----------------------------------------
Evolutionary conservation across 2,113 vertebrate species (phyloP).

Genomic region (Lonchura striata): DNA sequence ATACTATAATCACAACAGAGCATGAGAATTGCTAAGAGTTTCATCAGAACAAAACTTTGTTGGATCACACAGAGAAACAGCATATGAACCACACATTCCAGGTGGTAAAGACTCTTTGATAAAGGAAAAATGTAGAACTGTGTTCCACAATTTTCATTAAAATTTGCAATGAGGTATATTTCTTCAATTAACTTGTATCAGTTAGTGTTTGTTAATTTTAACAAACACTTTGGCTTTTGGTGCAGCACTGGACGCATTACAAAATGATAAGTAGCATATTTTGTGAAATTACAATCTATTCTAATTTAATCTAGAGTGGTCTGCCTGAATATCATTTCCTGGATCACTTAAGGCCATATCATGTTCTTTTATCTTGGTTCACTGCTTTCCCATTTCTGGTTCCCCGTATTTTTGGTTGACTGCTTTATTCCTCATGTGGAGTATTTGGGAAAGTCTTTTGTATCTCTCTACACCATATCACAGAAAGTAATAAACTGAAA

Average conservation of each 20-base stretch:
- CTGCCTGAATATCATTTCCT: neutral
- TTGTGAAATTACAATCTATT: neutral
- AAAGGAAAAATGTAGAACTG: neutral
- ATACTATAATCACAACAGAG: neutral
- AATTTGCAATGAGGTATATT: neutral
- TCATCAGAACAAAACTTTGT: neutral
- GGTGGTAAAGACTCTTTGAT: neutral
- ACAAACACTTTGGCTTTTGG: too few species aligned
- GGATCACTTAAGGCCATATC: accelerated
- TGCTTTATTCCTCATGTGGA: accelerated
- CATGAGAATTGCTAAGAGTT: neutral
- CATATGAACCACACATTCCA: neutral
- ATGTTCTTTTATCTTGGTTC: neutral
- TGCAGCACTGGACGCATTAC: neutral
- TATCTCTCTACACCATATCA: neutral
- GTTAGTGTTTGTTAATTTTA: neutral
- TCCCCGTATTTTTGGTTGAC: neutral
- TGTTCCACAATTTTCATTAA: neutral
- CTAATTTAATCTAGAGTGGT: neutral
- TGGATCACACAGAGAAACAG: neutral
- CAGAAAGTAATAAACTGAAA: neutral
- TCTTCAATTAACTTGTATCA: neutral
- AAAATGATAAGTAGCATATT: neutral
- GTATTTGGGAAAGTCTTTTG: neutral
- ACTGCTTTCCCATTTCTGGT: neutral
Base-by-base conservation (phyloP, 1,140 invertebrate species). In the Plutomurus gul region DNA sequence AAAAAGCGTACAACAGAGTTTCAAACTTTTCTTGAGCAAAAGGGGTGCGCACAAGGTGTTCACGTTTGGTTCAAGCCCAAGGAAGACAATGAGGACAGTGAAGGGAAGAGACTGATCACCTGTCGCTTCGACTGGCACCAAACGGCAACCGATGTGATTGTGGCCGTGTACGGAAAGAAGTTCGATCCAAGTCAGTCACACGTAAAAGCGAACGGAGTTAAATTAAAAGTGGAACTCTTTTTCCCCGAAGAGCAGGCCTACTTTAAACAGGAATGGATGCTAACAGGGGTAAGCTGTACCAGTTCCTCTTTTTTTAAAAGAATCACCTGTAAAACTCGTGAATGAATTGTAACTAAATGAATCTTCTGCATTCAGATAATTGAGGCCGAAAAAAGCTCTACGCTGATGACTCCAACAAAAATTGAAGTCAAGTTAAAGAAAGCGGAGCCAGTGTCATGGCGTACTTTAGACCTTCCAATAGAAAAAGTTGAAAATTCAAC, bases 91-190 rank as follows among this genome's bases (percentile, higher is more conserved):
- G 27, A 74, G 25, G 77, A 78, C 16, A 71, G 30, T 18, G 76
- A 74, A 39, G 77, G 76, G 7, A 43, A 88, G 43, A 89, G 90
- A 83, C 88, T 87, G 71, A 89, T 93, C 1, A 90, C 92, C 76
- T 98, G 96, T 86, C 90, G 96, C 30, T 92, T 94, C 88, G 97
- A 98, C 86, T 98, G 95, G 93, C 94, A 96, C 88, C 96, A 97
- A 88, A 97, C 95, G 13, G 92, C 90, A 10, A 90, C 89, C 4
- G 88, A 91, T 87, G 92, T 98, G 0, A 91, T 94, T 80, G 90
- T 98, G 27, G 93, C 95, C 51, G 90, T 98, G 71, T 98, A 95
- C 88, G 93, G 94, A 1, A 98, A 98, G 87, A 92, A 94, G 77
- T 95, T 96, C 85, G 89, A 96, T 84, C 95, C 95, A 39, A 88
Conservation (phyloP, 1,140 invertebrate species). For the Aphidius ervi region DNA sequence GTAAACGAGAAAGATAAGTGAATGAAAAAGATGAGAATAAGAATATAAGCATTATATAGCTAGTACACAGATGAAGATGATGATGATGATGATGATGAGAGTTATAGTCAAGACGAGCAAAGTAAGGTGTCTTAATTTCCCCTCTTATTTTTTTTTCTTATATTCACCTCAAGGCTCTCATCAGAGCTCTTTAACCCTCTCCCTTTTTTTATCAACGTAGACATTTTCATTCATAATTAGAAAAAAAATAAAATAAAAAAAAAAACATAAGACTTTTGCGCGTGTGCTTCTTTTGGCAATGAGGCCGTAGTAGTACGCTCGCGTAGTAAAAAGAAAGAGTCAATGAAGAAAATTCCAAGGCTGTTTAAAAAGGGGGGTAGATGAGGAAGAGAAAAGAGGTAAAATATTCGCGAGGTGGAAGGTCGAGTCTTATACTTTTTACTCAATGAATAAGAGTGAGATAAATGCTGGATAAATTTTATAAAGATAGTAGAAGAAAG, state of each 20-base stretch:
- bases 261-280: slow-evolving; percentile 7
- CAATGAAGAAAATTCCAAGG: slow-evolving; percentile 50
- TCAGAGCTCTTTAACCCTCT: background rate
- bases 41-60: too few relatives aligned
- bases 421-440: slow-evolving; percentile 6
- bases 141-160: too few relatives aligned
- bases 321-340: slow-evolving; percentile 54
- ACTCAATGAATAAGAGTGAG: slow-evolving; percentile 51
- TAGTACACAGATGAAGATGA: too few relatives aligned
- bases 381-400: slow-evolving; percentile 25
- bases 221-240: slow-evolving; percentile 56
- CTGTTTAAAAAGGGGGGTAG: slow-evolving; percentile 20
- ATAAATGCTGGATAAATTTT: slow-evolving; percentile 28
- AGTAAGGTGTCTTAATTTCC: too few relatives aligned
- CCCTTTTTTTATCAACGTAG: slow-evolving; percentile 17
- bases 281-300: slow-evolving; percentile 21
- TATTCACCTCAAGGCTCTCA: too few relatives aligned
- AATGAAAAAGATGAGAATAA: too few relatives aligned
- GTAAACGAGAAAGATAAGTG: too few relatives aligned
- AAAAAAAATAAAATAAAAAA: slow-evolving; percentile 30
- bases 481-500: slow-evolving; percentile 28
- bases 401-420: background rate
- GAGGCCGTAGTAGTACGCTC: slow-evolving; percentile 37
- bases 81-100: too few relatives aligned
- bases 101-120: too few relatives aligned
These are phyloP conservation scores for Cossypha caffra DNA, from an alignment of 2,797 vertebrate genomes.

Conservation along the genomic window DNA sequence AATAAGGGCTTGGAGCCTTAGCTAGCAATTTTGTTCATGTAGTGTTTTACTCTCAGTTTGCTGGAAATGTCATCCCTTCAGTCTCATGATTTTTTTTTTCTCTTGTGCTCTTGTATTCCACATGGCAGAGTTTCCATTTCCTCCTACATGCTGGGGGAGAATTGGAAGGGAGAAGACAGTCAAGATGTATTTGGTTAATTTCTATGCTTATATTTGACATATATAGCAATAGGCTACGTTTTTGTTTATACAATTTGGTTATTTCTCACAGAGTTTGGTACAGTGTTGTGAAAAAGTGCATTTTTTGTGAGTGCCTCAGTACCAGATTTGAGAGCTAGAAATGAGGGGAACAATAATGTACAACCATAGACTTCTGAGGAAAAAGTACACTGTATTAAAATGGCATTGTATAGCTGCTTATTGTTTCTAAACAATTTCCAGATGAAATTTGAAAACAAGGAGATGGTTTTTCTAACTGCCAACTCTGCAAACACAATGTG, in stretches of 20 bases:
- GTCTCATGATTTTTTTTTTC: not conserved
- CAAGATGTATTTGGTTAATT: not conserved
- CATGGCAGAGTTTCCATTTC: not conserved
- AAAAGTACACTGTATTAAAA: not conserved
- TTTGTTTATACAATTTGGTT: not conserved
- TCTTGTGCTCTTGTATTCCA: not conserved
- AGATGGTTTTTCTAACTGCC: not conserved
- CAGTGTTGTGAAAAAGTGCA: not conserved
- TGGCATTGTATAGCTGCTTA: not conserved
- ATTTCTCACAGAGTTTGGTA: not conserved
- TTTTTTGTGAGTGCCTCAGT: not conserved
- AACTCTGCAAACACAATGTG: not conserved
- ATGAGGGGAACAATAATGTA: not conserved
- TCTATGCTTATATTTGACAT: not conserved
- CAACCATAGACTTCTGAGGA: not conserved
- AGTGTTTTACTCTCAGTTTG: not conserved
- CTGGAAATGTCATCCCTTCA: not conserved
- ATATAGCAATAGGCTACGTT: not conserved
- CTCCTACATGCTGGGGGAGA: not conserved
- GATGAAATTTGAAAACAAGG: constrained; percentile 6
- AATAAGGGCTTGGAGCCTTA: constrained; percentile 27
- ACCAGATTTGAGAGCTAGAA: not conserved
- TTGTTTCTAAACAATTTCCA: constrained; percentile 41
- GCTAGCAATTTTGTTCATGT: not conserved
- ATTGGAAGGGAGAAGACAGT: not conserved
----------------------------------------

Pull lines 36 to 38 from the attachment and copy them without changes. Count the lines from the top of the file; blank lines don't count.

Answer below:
- G 88, A 91, T 87, G 92, T 98, G 0, A 91, T 94, T 80, G 90
- T 98, G 27, G 93, C 95, C 51, G 90, T 98, G 71, T 98, A 95
- C 88, G 93, G 94, A 1, A 98, A 98, G 87, A 92, A 94, G 77